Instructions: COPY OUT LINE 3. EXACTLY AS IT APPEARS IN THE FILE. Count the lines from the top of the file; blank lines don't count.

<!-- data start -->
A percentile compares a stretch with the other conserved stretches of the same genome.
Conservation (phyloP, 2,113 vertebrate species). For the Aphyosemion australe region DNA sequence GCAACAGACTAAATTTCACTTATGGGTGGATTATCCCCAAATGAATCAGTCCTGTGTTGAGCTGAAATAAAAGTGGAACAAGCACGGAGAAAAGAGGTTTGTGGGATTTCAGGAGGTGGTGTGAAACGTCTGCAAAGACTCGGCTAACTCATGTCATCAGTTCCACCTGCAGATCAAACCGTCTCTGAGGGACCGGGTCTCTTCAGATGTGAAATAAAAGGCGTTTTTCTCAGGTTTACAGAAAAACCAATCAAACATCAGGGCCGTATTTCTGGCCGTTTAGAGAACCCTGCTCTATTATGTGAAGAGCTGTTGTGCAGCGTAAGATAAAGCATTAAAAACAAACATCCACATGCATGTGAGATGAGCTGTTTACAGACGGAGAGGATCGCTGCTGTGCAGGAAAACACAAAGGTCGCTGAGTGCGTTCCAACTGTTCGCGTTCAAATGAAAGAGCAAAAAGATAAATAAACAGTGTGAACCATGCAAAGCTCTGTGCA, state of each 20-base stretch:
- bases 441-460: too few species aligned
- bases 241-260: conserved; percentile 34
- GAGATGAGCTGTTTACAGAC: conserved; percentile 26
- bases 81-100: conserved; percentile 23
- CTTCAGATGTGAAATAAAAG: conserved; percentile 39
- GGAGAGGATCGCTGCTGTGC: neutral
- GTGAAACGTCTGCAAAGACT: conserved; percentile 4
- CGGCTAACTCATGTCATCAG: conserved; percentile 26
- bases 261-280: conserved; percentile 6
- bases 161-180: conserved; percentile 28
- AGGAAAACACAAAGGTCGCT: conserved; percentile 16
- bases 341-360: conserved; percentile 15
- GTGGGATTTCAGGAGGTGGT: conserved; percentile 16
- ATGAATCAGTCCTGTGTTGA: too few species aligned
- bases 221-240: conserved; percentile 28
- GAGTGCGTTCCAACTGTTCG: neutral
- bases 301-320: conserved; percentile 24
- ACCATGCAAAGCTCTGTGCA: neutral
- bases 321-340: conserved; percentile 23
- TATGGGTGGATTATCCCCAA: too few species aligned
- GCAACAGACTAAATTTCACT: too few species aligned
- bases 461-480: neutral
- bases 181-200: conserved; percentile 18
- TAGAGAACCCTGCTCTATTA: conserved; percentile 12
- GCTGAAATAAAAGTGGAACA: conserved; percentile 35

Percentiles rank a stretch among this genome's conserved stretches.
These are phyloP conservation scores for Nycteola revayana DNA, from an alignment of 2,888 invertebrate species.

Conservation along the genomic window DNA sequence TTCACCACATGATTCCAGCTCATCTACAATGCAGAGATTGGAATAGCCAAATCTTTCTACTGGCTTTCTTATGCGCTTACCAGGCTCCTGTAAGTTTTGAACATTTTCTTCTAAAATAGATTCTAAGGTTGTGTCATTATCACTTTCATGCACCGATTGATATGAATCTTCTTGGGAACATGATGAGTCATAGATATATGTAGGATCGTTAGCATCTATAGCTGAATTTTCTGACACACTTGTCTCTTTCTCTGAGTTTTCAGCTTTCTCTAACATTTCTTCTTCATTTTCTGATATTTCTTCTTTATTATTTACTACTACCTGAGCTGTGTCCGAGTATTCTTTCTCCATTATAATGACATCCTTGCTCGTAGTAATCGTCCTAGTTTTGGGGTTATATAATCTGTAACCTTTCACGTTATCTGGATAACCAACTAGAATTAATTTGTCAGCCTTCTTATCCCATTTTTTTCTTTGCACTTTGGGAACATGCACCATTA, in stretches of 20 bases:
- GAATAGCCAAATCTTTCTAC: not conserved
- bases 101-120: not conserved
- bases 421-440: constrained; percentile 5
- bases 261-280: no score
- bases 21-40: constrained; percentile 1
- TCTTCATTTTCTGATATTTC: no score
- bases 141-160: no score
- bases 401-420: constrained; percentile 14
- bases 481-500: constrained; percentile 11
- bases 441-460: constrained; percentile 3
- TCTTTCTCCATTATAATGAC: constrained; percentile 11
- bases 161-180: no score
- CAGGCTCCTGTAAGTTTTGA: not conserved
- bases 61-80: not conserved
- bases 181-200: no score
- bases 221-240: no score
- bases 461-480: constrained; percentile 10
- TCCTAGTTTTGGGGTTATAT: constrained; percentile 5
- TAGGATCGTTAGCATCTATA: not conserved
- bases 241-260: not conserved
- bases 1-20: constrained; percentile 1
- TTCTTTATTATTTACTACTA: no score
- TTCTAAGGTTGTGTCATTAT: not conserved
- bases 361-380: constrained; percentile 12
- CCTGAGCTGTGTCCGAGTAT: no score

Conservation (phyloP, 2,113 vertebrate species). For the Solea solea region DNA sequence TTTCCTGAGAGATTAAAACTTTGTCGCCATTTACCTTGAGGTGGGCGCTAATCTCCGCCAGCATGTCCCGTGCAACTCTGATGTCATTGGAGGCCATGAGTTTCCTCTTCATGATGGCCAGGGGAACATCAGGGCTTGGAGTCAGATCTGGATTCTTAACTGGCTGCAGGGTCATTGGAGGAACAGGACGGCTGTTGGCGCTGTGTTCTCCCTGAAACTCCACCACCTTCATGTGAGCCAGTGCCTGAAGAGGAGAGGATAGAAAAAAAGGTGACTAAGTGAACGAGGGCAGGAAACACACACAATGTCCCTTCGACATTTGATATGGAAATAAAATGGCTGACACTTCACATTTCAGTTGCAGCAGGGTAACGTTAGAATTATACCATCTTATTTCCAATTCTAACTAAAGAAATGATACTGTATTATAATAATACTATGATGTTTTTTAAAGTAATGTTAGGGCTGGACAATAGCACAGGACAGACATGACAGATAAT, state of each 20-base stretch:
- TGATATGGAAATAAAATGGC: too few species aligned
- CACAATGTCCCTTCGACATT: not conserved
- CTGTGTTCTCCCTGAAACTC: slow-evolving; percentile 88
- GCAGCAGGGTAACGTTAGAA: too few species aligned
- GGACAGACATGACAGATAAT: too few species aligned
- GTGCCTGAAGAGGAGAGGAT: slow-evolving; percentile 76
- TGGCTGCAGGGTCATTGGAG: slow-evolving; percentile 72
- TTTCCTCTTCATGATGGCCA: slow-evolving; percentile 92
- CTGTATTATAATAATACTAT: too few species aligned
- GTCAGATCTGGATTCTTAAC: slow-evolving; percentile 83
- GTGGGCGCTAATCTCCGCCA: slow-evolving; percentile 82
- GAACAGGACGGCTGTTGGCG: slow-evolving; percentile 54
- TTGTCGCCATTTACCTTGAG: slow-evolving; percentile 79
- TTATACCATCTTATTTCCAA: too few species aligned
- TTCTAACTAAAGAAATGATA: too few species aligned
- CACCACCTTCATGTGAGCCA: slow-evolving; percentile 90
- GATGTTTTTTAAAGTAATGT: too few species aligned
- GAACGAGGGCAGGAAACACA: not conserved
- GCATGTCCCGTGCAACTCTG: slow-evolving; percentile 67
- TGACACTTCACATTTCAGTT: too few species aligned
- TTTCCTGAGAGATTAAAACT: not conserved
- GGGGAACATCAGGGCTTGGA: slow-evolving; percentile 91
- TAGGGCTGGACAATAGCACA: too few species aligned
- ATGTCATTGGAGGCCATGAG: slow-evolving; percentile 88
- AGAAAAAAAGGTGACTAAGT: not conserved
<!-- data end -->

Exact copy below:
- bases 441-460: too few species aligned